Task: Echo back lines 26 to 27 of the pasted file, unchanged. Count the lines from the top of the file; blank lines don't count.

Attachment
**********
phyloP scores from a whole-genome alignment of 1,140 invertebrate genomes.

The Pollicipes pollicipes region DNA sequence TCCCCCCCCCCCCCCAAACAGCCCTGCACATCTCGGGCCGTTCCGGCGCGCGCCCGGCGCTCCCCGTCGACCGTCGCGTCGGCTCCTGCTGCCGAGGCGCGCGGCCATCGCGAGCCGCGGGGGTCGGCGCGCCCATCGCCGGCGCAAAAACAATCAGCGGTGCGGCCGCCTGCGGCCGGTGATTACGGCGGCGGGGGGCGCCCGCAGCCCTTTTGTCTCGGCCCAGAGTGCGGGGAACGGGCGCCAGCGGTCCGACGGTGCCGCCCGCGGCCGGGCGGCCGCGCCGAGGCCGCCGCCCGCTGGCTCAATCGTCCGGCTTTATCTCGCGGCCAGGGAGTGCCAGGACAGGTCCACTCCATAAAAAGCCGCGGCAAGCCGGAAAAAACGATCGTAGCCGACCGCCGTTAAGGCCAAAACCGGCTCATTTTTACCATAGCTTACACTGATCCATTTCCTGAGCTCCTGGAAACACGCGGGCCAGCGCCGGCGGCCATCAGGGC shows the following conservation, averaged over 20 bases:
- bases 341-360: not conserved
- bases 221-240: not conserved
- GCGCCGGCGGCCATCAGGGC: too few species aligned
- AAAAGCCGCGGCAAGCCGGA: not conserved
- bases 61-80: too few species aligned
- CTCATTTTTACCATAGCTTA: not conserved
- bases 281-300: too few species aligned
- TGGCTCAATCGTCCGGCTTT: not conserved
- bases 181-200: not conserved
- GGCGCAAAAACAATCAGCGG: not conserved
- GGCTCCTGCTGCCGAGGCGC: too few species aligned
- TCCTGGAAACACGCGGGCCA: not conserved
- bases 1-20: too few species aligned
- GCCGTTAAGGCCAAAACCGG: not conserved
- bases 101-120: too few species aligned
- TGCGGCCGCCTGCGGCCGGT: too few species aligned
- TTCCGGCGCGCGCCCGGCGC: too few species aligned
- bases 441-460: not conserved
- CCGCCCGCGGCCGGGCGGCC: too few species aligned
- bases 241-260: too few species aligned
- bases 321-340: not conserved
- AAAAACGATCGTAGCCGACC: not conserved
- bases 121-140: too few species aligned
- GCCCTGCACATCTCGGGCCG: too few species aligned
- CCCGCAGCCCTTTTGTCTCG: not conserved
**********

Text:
- GCCCTGCACATCTCGGGCCG: too few species aligned
- CCCGCAGCCCTTTTGTCTCG: not conserved